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Discussion Starter · #1 ·
I could do with raising my ph on my tank. I just have coral sand in tank but have a load of coral gravel i mght be able to stick in one of my externals. Anything else i can do? cheers
 

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Baking soda works, take a look at the article about buffer mixes in the Chemistry section of the Library.
 

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Discussion Starter · #3 ·
cheers. I should have mentioned i have some WC hopefully coming in a few weeks, hence the rise.
 

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Discussion Starter · #4 ·
Will i have to mess with salt aswell to add hardness or will baking soda for ph aswell. I dont have a test kit for hardness. Also how often would i be looking at to top it. cheers. I suppose there a correct forum for this. sorry
 

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Discussion Starter · #6 ·
*** read that buddy. So i do need to play with the hardness? Its not just a case of baking soda? cheers
 

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Good idea to get your reading for pH GH and KH from your tap. Baking soda will handle your pH but if your GH and KH are very low from the tap, you may have to worry about buffering as well.

If you go this route you would treat all water-change water the same way to match parameters with tank water. Consistency is critical.

Good idea to get the kits.
 

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Discussion Starter · #8 ·
Yeah ill get the kits on order. Im then gonna fill one of filters with limestone and take it from there. Another question. By raising the ph say with limestone will this have an impact on gh/kh? and vice versa. And to clarify, if i manage to raise the ph through limestone etc, will i still need to maybe buffer with salt if the other readings arent higher enough. Ill also message the stockist to see what he keeps them in. He mentioned earlier his ph is 8.1-2

cheers guys.
 

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Baking soda will raise Ph and Kh. Limestone will raise the gh as well. You still need know your tap water Ph, Kh and gh. If your tap water is soft and has a low Ph you will have buffer the water during water changes.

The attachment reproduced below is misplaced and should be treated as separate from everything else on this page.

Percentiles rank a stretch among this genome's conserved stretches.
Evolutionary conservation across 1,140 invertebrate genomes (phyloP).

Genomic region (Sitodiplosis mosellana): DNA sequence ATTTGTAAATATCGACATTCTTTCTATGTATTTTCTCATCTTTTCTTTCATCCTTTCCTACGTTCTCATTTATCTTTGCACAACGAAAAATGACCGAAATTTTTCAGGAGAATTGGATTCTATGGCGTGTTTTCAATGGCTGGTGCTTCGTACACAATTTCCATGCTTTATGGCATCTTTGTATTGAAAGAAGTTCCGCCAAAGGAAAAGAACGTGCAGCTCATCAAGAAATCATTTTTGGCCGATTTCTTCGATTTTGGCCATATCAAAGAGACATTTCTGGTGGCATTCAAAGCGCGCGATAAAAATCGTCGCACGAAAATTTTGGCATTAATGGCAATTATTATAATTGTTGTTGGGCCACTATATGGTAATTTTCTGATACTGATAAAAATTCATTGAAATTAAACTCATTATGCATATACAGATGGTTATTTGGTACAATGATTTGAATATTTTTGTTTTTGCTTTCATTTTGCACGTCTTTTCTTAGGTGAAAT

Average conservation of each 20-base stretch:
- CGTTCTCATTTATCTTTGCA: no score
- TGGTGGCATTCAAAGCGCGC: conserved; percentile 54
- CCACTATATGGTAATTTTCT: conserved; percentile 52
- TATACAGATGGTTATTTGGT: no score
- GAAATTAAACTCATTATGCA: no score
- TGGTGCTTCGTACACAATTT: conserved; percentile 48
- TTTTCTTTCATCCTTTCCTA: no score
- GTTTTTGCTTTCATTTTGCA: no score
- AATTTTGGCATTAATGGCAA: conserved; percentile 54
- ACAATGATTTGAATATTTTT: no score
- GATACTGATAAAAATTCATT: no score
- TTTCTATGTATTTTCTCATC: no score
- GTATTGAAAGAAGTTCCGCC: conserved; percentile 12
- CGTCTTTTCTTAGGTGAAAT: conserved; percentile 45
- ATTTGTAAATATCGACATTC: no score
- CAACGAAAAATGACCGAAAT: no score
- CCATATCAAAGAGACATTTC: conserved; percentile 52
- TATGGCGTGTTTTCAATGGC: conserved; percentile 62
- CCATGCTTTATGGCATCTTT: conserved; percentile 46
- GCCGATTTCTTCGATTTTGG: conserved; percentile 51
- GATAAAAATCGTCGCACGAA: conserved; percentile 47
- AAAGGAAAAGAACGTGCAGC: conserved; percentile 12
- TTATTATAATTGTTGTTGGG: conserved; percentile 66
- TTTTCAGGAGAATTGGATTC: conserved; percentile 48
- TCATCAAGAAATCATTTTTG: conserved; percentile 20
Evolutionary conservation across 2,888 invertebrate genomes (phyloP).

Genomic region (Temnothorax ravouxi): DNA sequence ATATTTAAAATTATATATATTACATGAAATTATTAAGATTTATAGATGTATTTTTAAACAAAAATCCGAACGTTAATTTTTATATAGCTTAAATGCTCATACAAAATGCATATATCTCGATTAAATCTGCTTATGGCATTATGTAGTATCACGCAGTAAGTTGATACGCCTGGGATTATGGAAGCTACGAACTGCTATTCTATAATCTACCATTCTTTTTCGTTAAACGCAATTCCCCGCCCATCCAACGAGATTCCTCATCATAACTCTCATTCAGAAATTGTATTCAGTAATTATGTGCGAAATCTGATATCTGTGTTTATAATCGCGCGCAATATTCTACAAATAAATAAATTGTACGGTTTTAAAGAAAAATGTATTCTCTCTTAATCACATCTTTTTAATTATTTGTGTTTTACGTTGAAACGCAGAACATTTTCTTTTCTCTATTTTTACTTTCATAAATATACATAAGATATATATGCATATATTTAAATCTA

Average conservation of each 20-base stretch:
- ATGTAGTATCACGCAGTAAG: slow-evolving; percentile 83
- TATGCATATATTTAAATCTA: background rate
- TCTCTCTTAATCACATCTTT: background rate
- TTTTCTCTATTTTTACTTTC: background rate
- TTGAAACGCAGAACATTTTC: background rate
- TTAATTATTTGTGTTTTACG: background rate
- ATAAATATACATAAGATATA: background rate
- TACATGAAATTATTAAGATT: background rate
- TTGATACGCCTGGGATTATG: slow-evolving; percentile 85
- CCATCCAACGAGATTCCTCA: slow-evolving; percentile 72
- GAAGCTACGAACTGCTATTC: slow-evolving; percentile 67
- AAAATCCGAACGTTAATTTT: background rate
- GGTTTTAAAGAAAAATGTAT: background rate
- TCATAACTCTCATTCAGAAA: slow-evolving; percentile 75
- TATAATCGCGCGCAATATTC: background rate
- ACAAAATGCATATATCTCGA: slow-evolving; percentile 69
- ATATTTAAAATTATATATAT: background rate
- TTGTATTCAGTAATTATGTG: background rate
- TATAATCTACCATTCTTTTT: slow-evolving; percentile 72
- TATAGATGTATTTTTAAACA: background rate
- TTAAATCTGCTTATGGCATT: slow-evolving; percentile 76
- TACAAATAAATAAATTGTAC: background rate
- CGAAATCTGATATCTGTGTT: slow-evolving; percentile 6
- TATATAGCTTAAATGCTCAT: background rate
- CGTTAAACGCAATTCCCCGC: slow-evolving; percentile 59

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Discussion Starter · #10 ·
Ok. That was something else i didnt consider. I think my tap water is ph 7.0. If im doing 20 percent weekly water changes that will be enough to affect things in the tank?
So will getting the ph right with limestone, will the kh/gh automatically be ok then or could that still be low?

sorry for all the questions. cheers
 

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Limestone or other calcium carbonate substrates are not viable solutions for raising the hardness or buffering of your water. It does not dissolve nearly fast enough to compensate for water changes. You can measure a short-term increase in pH and buffering, but that is from the dust and surface layer dissolution... after a few weeks, that's over with.

Baking soda will raise KH and set your pH at exactly 8.2. It's safe, cheap, and instantaneous. :thumb: Find out your GH and then we can tell you if you need to add salt. I use Epsom salt (MgSO4) to raise GH... again it's cheap, easy, and safe to add imprecisely.
 

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Discussion Starter · #12 ·
Right ill start again lol. *** always thought that when you want to raise the ph and hardness the common response is- Add ocean rock and crushed coral sand? Your theory does make sense though.

So the only option i have is the baking soda route? Baking soda questions then lol.
How does the baking soda keep the water at 8.2? Also will this reading leave the water over time if you get me? or is it a case of getting it to 8.2 and then thats it. Then when i water change ill have to treat that aswell? My tank is 240litres btw. cheers.
 

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Triscuit, DJ and GTZ have done a great job :thumb: of covering this. I will just add that I read the article cited, had been testing my water regularly before deciding on treatment, and then started treating basically for pH.

I make 20% water changes averaging 1 1/2 times a week. My starting pH (tap water) is 7.1 and already hard, being municipally treated river water from the Kankakee River. I also decorate my tanks with river rock which is largely granite and limestone.

I began cautiously (I am paranoid about what I put in my tanks) by using 1/2 tsp of baking soda per 5 gallons of change water (you can surmise correctly that I hand change using 5g pails). I have been doing this almost a year and my water sloooowly came to stabilize at a pH of 8.2. My hardnesses are great and my fish (L. Tanganyikan) seem to love it. :D

Thanks and good fishkeeping, Les
 

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:popcorn:

Well, call it theory if you like but I can show you the math. :lol:

Baking soda is popular because it is cheap and easy to use. And, it buffers at an appropriate pH for African lake cichlids. Most of your commercial buffers are twenty times more expensive and contain mostly sodium bicarbonate. So, sure- you have other choices, but they'll cost a lot more.

How much baking soda you need to add will be determined by what else is in your tap water. For Lestango- his hard, neutral pH water takes more buffer to reach 8.2. For my water (pH ~9, very soft), I add 1 TBS per 20 gallons in a water change. Or so. I don't really measure because I know that the existing tank water is already buffered at 8.2, and even if I add a bit more or less, my water will still be 8.2